By using Michael Turner, and continually pounding the line of scrimmage with him, the Falcons kept some semblance of balance. He may have had a great many one or two yard runs, and it does get frustrating to see him pummel the backsides of his own offensive linemen when they are unable to open the hole that he is trying to hit, but in this respect he is similar to Adrian Peterson and Barry Sanders. Small gains wear down the defense, and eventually opens up bigger holes. It forces more men to commit to the run, and truly opens up the passing game. It was a successful formula, as the Falcons got the 100+ yards they desire from Turner that is the formula for a Falcons victory.

Matt Ryan continued to struggle this week. I for one am extremely tired of seeing one-touchdown-two-interception performances. The one-touchdown is fine with me, as long as we win, but the two interceptions are getting really old really, really fast. The first interception was just terrible, thrown into coverage with two men right around the intended receiver, Roddy White. If you look at the play, it is all receivers running ten yard curl routes. White and Douglas are in the slot to the right, Weems is on the outside with the other receivers, and Gonzalez is playing wide on the left. It appears as if Gonzalez is well covered, and Weems quickly becomes a non option. White and Douglas are running the exact same route, ten yard curl. Eric Wright drops into coverage right in between the two, reads the quarterback’s eyes, and drives on the ball. If Ryan throws the ball to Douglas, it would have been picked, if Ryan throws to White, it also would have been picked. The kicker is that there was so much space underneath for someone to work at receiver. The amount of respect the defense gave to the threat of White going deep over the middle guaranteed that there would be space in the short area underneath, without an interception. This just goes down to horrible play calling by Mularkey. There were only curl routes, and they were taken away easily by the defense. I simply don’t like the play design my Mularkey. It shows a complete lack of creativity. Granted, the Lions were held to a field goal by the defense, but it could have been a horrific start and the game got out of hand from there. I really didn’t like this play.

The second interception was extremely well played by the Lions. I don’t have access to the game tape, but I can tell you want I saw on television. The passing game is built on timing, and when a receiver is at a certain spot, the quarterback will let the ball go, and expect the receiver to have proper depth. The man covering Tony Gonzalez got a good press on him at the line of scrimmage, and kept that physical play up until he had to release him. By that time, Ryan was feeling some pressure, and needed to get rid of the throw. Because of the press on Gonzalez, he didn’t get proper depth down the field on his crossing route. If Gonzalez is where he is supposed to be, it is a fairly easy catch. Unfortunately, it is delivered where the play was supposed to be, is high relative to where Gonzalez actually is, and the safety over the top is there for the easy interception. Part of it is Ryan’s fault for not adjusting to the press that Gonzalez got, but it is partially Gonzalez’ fault for not getting off the press as quickly as he needed to. It is hard to blame a future hall of famer, but even they make errors sometimes.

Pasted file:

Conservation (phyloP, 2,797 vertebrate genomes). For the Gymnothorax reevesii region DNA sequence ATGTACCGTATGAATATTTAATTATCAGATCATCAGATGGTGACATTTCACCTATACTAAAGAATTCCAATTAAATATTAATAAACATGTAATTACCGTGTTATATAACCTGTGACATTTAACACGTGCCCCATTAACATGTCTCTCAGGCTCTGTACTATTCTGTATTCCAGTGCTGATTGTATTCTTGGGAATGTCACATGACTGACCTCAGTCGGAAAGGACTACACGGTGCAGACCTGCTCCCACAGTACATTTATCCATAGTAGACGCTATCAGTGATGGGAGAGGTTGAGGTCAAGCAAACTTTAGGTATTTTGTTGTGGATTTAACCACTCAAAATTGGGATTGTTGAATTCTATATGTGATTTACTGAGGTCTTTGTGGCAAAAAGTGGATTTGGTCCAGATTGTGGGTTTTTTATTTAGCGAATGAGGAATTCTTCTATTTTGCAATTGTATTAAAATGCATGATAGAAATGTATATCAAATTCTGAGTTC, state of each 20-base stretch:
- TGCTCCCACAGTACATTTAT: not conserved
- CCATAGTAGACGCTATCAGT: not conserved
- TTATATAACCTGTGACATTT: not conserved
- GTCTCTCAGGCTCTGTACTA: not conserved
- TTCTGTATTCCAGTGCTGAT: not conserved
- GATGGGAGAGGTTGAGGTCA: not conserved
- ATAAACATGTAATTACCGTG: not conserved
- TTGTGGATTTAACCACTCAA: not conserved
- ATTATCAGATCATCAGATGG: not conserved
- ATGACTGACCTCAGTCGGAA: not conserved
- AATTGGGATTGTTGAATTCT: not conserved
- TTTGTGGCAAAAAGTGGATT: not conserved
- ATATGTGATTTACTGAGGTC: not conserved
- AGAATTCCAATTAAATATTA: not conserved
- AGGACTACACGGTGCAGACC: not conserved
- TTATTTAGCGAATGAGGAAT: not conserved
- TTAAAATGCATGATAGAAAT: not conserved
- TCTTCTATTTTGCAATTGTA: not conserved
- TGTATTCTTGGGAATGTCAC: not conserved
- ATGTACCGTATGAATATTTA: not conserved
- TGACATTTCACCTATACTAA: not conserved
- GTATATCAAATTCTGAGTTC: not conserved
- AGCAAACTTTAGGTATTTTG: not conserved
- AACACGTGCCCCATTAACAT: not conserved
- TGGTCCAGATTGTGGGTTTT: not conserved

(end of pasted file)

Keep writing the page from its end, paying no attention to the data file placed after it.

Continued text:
Overall this was a good victory. The passing game needs a little work, especially on the designed route combinations, protections, and execution. The running game is a tool that rarely fails the Falcons and it was used with great success again. The defense really stepped up, and it is terrific to see many of the really young draft picks from the past couple years come together, gel as a unit or collective defense, and play up to or for some above their projected ability. Going into the bye week, there is a lot to feel good about, and a two game winning streak is one of them. Keeping pace in the division race is essential. The most important part of this win is that it is against a conference opponent that will challenge for a playoff spot. If these two teams finish with the same record at the end of the season, it could become an important tie-breaker for a spot in the playoffs.